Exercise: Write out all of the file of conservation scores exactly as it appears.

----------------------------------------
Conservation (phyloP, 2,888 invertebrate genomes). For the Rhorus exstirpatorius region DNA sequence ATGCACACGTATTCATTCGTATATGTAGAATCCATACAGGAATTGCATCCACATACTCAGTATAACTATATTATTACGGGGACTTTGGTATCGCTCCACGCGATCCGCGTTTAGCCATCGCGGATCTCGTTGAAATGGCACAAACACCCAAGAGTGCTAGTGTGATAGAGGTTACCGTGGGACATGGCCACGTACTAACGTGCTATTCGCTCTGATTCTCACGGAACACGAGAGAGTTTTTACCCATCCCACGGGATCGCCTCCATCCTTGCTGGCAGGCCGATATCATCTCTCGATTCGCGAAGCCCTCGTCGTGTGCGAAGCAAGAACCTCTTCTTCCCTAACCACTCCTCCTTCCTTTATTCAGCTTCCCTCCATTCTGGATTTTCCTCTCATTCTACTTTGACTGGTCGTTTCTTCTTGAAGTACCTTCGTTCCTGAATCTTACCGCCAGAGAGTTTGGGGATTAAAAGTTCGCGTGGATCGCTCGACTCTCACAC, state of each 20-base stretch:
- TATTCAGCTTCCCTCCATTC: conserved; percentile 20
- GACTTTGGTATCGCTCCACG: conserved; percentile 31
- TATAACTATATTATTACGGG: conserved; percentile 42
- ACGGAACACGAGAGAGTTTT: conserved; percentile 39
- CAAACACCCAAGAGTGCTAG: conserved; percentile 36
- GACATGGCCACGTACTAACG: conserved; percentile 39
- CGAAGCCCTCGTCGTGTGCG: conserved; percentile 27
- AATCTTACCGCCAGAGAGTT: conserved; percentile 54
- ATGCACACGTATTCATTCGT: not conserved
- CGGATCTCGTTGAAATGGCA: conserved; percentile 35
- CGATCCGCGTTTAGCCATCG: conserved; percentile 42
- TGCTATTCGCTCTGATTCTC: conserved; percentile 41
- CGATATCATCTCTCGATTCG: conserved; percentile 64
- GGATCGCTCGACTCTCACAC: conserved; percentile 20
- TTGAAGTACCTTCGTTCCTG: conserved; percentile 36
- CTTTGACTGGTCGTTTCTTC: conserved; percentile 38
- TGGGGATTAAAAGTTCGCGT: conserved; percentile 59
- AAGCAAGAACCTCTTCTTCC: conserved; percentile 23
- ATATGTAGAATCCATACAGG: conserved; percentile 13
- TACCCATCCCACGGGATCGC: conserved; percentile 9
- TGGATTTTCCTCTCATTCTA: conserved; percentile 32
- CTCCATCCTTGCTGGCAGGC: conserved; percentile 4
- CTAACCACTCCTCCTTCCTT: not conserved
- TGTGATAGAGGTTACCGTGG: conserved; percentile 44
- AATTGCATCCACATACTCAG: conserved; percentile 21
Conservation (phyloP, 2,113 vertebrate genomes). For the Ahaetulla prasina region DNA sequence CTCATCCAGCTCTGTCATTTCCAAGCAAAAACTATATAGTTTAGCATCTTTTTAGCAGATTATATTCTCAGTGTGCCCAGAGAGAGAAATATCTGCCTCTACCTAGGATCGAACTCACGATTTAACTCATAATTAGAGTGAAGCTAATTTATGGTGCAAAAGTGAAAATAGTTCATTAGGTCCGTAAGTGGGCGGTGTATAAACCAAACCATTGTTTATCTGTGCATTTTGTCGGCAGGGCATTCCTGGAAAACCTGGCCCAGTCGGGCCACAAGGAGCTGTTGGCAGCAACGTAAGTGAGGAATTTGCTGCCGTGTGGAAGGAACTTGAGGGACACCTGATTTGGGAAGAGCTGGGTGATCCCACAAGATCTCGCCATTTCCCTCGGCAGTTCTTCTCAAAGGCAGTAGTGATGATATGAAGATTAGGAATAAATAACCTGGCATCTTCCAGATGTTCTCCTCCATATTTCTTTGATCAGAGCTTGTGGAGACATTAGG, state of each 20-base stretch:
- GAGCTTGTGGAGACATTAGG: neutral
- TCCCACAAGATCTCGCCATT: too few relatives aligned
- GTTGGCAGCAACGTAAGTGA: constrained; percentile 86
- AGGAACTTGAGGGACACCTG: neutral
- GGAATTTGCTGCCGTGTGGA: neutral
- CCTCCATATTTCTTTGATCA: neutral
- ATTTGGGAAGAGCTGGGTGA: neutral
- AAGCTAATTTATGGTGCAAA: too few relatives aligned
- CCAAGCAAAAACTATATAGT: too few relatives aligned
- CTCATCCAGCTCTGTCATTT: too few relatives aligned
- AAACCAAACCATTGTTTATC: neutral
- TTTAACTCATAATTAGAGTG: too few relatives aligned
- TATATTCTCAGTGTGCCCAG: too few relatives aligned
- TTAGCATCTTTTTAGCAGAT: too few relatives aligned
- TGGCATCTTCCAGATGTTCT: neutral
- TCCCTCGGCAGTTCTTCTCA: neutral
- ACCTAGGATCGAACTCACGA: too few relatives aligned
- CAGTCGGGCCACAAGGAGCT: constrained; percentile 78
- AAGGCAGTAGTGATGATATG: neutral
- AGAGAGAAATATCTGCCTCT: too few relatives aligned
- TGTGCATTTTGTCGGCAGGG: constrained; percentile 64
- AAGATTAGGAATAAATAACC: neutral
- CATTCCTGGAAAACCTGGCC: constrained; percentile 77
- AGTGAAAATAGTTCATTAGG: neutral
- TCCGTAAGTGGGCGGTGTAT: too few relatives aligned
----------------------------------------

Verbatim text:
Conservation (phyloP, 2,888 invertebrate genomes). For the Rhorus exstirpatorius region DNA sequence ATGCACACGTATTCATTCGTATATGTAGAATCCATACAGGAATTGCATCCACATACTCAGTATAACTATATTATTACGGGGACTTTGGTATCGCTCCACGCGATCCGCGTTTAGCCATCGCGGATCTCGTTGAAATGGCACAAACACCCAAGAGTGCTAGTGTGATAGAGGTTACCGTGGGACATGGCCACGTACTAACGTGCTATTCGCTCTGATTCTCACGGAACACGAGAGAGTTTTTACCCATCCCACGGGATCGCCTCCATCCTTGCTGGCAGGCCGATATCATCTCTCGATTCGCGAAGCCCTCGTCGTGTGCGAAGCAAGAACCTCTTCTTCCCTAACCACTCCTCCTTCCTTTATTCAGCTTCCCTCCATTCTGGATTTTCCTCTCATTCTACTTTGACTGGTCGTTTCTTCTTGAAGTACCTTCGTTCCTGAATCTTACCGCCAGAGAGTTTGGGGATTAAAAGTTCGCGTGGATCGCTCGACTCTCACAC, state of each 20-base stretch:
- TATTCAGCTTCCCTCCATTC: conserved; percentile 20
- GACTTTGGTATCGCTCCACG: conserved; percentile 31
- TATAACTATATTATTACGGG: conserved; percentile 42
- ACGGAACACGAGAGAGTTTT: conserved; percentile 39
- CAAACACCCAAGAGTGCTAG: conserved; percentile 36
- GACATGGCCACGTACTAACG: conserved; percentile 39
- CGAAGCCCTCGTCGTGTGCG: conserved; percentile 27
- AATCTTACCGCCAGAGAGTT: conserved; percentile 54
- ATGCACACGTATTCATTCGT: not conserved
- CGGATCTCGTTGAAATGGCA: conserved; percentile 35
- CGATCCGCGTTTAGCCATCG: conserved; percentile 42
- TGCTATTCGCTCTGATTCTC: conserved; percentile 41
- CGATATCATCTCTCGATTCG: conserved; percentile 64
- GGATCGCTCGACTCTCACAC: conserved; percentile 20
- TTGAAGTACCTTCGTTCCTG: conserved; percentile 36
- CTTTGACTGGTCGTTTCTTC: conserved; percentile 38
- TGGGGATTAAAAGTTCGCGT: conserved; percentile 59
- AAGCAAGAACCTCTTCTTCC: conserved; percentile 23
- ATATGTAGAATCCATACAGG: conserved; percentile 13
- TACCCATCCCACGGGATCGC: conserved; percentile 9
- TGGATTTTCCTCTCATTCTA: conserved; percentile 32
- CTCCATCCTTGCTGGCAGGC: conserved; percentile 4
- CTAACCACTCCTCCTTCCTT: not conserved
- TGTGATAGAGGTTACCGTGG: conserved; percentile 44
- AATTGCATCCACATACTCAG: conserved; percentile 21
Conservation (phyloP, 2,113 vertebrate genomes). For the Ahaetulla prasina region DNA sequence CTCATCCAGCTCTGTCATTTCCAAGCAAAAACTATATAGTTTAGCATCTTTTTAGCAGATTATATTCTCAGTGTGCCCAGAGAGAGAAATATCTGCCTCTACCTAGGATCGAACTCACGATTTAACTCATAATTAGAGTGAAGCTAATTTATGGTGCAAAAGTGAAAATAGTTCATTAGGTCCGTAAGTGGGCGGTGTATAAACCAAACCATTGTTTATCTGTGCATTTTGTCGGCAGGGCATTCCTGGAAAACCTGGCCCAGTCGGGCCACAAGGAGCTGTTGGCAGCAACGTAAGTGAGGAATTTGCTGCCGTGTGGAAGGAACTTGAGGGACACCTGATTTGGGAAGAGCTGGGTGATCCCACAAGATCTCGCCATTTCCCTCGGCAGTTCTTCTCAAAGGCAGTAGTGATGATATGAAGATTAGGAATAAATAACCTGGCATCTTCCAGATGTTCTCCTCCATATTTCTTTGATCAGAGCTTGTGGAGACATTAGG, state of each 20-base stretch:
- GAGCTTGTGGAGACATTAGG: neutral
- TCCCACAAGATCTCGCCATT: too few relatives aligned
- GTTGGCAGCAACGTAAGTGA: constrained; percentile 86
- AGGAACTTGAGGGACACCTG: neutral
- GGAATTTGCTGCCGTGTGGA: neutral
- CCTCCATATTTCTTTGATCA: neutral
- ATTTGGGAAGAGCTGGGTGA: neutral
- AAGCTAATTTATGGTGCAAA: too few relatives aligned
- CCAAGCAAAAACTATATAGT: too few relatives aligned
- CTCATCCAGCTCTGTCATTT: too few relatives aligned
- AAACCAAACCATTGTTTATC: neutral
- TTTAACTCATAATTAGAGTG: too few relatives aligned
- TATATTCTCAGTGTGCCCAG: too few relatives aligned
- TTAGCATCTTTTTAGCAGAT: too few relatives aligned
- TGGCATCTTCCAGATGTTCT: neutral
- TCCCTCGGCAGTTCTTCTCA: neutral
- ACCTAGGATCGAACTCACGA: too few relatives aligned
- CAGTCGGGCCACAAGGAGCT: constrained; percentile 78
- AAGGCAGTAGTGATGATATG: neutral
- AGAGAGAAATATCTGCCTCT: too few relatives aligned
- TGTGCATTTTGTCGGCAGGG: constrained; percentile 64
- AAGATTAGGAATAAATAACC: neutral
- CATTCCTGGAAAACCTGGCC: constrained; percentile 77
- AGTGAAAATAGTTCATTAGG: neutral
- TCCGTAAGTGGGCGGTGTAT: too few relatives aligned